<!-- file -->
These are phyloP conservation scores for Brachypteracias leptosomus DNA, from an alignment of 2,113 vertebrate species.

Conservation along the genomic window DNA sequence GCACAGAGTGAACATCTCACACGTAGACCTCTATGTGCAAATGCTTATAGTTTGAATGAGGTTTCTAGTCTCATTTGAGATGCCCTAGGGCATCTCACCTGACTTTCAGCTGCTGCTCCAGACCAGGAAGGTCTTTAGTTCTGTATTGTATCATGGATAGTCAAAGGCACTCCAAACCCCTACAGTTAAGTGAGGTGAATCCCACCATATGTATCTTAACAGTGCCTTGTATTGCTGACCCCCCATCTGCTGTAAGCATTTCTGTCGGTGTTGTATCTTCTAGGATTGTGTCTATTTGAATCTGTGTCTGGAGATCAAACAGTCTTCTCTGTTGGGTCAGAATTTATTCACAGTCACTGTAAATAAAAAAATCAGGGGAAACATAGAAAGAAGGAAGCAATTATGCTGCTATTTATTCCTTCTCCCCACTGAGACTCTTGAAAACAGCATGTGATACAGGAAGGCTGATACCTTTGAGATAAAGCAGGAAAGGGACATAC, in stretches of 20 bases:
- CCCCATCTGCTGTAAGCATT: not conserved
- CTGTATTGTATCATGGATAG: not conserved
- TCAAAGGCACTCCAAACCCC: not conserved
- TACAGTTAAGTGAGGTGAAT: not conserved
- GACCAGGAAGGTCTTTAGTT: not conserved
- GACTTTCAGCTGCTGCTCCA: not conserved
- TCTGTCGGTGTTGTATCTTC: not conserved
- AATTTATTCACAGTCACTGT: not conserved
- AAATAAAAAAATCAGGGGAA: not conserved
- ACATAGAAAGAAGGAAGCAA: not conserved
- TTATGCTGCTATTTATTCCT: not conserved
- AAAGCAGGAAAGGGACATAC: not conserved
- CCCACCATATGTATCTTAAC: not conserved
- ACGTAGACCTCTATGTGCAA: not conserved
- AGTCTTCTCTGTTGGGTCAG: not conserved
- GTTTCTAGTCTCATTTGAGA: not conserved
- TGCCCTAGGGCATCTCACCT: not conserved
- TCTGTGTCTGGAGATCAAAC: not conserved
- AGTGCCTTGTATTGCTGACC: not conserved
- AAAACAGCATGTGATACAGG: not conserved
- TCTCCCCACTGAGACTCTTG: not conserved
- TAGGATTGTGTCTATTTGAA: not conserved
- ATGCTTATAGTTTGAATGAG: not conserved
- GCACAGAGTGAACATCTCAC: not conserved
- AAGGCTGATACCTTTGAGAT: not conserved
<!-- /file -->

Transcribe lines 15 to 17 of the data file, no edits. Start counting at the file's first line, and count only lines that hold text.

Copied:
- CCCACCATATGTATCTTAAC: not conserved
- ACGTAGACCTCTATGTGCAA: not conserved
- AGTCTTCTCTGTTGGGTCAG: not conserved